ZAB Failed to Make Required Findings In La Farine Decision; Council Punts By ZELDA BRONSTEIN

Friday August 13, 2004

Zoning Adjustments Boardmember Laurie Capitelli wishes that “people would get their facts straight” about ZAB’s unanimous approval of La Farine’s application for a use permit for a retail bakery with incidental seating at 1820 Solano Ave. (Letters, Daily Planet, Aug. 6-9).  

Capitelli should get his own facts straight.  

It’s true, as he states, that he helped write the zoning ordinance for Solano Avenue commerce. It’s also true, as he further states, that Section 23E.60.090 of the ordinance lists the circumstances under which a use permit may be granted to exceed the legal quotas on food services on Solano.  

What’s untrue is that ZAB granted La Farine’s use permit in accordance with those circumstances. Left uncited by Capitelli, those circumstances are as follows:  

“The board, following a public hearing, may grant a use permit which authorizes a use which exceeds a numerical limitation set forth in section 23E.60.040, only if all of the following conditions and findings are met:  

1. There are circumstances or conditions which apply to the proposed location which do not generally apply to other examples of the same use in the district;  

2. Granting an exception will, in the specific instance, maintain the purposes of the district; and  

3. Adverse parking transportation impacts of the proposed use are negligible or have been mitigated so as not to adversely affect circulation or parking capacity on adjacent streets or in the immediate neighborhood.”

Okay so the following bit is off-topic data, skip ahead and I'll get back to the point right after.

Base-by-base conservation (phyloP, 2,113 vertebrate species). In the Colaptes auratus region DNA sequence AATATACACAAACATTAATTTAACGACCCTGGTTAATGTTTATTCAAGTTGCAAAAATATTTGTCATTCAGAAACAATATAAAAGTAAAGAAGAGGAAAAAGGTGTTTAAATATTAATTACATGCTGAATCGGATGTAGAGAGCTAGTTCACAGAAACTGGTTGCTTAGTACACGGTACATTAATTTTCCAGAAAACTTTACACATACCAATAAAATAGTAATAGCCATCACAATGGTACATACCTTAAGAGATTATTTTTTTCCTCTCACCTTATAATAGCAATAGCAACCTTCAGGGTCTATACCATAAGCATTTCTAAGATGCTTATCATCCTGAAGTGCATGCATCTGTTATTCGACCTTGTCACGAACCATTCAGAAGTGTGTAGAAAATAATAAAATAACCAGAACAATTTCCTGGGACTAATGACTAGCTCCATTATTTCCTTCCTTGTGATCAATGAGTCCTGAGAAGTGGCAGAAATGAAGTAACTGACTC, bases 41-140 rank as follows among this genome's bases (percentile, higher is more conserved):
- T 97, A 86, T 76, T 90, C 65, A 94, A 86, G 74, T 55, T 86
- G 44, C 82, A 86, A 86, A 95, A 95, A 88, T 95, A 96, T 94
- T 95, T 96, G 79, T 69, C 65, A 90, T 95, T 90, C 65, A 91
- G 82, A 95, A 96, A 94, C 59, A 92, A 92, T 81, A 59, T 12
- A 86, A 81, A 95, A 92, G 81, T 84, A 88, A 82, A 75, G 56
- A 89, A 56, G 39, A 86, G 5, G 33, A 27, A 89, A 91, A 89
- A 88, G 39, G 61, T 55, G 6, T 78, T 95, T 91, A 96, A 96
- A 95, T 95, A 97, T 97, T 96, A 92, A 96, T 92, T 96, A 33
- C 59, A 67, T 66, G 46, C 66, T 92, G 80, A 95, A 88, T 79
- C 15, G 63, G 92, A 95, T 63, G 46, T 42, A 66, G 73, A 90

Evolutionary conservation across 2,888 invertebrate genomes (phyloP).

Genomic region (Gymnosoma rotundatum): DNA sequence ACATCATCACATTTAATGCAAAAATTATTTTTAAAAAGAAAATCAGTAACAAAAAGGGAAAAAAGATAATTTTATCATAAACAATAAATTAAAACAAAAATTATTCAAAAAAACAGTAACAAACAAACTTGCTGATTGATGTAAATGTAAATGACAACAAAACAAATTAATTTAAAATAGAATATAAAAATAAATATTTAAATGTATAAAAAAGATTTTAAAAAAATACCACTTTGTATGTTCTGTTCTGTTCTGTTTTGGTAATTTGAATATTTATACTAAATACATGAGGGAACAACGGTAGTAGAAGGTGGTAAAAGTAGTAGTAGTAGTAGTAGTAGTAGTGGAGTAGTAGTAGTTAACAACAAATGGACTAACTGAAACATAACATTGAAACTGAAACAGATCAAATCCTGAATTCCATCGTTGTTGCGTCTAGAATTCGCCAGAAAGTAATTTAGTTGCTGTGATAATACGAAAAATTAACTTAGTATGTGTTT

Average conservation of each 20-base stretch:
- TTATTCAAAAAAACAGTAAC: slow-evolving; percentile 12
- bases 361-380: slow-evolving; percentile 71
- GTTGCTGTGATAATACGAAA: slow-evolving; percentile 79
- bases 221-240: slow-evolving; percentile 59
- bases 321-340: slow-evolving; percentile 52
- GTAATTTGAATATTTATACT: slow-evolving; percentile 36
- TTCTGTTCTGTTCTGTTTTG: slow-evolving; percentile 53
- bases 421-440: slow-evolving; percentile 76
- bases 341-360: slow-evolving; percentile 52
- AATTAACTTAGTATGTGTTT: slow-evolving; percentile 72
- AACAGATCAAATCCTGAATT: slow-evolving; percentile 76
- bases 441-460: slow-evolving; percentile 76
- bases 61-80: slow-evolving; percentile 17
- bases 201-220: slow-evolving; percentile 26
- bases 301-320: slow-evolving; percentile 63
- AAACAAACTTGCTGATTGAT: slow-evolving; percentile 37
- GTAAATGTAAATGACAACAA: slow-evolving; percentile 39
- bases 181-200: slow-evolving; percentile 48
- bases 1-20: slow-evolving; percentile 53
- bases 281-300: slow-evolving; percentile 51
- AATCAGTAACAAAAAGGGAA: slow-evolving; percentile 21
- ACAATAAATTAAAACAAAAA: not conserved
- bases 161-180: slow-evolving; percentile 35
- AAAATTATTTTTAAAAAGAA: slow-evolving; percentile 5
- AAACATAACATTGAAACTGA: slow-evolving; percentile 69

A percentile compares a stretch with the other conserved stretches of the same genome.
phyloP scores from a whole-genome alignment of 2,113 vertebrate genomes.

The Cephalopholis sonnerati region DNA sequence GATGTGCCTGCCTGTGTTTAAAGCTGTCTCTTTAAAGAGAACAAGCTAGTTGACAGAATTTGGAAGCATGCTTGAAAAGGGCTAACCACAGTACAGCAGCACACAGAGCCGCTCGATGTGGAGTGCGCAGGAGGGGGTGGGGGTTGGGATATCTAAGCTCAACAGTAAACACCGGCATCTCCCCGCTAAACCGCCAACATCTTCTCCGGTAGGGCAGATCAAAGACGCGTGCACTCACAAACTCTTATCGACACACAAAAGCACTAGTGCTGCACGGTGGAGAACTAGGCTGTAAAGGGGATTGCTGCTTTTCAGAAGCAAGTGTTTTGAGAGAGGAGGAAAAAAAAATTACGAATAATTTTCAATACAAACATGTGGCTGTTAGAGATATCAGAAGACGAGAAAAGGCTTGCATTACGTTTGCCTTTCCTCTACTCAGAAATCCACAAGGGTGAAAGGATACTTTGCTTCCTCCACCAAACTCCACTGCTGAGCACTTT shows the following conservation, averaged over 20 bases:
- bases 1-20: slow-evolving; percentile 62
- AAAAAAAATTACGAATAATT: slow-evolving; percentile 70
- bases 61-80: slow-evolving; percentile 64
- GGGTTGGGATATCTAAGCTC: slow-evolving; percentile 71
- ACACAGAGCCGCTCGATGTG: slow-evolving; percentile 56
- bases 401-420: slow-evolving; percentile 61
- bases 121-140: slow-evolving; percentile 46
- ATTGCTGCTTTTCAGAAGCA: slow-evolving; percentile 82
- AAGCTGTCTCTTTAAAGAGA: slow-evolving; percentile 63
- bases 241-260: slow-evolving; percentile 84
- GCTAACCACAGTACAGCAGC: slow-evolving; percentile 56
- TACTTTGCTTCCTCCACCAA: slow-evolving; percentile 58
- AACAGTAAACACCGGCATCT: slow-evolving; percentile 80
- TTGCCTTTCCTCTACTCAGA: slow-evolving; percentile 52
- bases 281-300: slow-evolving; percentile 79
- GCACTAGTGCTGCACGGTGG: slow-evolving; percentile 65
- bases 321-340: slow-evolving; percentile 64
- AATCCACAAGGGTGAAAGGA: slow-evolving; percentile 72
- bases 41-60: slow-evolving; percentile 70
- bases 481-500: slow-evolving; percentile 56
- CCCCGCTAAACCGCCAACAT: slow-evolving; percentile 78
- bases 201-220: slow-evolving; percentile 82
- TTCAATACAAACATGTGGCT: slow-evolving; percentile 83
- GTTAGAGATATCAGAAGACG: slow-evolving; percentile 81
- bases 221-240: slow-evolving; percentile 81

Capitelli writes: “My colleagues on the board take their charges very seriously…”  

Without questioning the general validity of that claim, I suggest that anyone who listens to the tape of ZAB’s May 13 public hearing and discussion of the La Farine application will likely conclude that in this particular matter, the board’s gravitas was unequal to the task at hand. Drawing laughter, one ZAB member—not Capitelli—repeatedly inquired after La Farine’s recipe for morning buns. (I half expected to find the recipe attached to the notice of decision.)  

More to the point, nobody at the ZAB meeting mentioned the three findings that, as section 23E.60.040 stipulates, must be met in order to grant a use permit for a new food service on Solano Avenue.  

Had ZAB done its duty and considered whether La Farine’s application met the requirements of section 23E.60.040, it would have found it very difficult—indeed, I believe, impossible—to make the first finding. Which is to say, the board could not have identified conditions or circumstances that apply to La Farine’s application at 1820 Solano Ave. that do not generally apply to other examples of the same use in the district.  

I invite Capitelli to describe such unique conditions, and I ask him to offer something other than the bogus claim made by the city’s zoning staff—that the incidental nature of the food service proposed by La Farine meets the bill. That argument is explicitly precluded by section 23E.60.060, which states that “all food service uses shall be subject to the numerical limitations listed in table 23E.60.040.”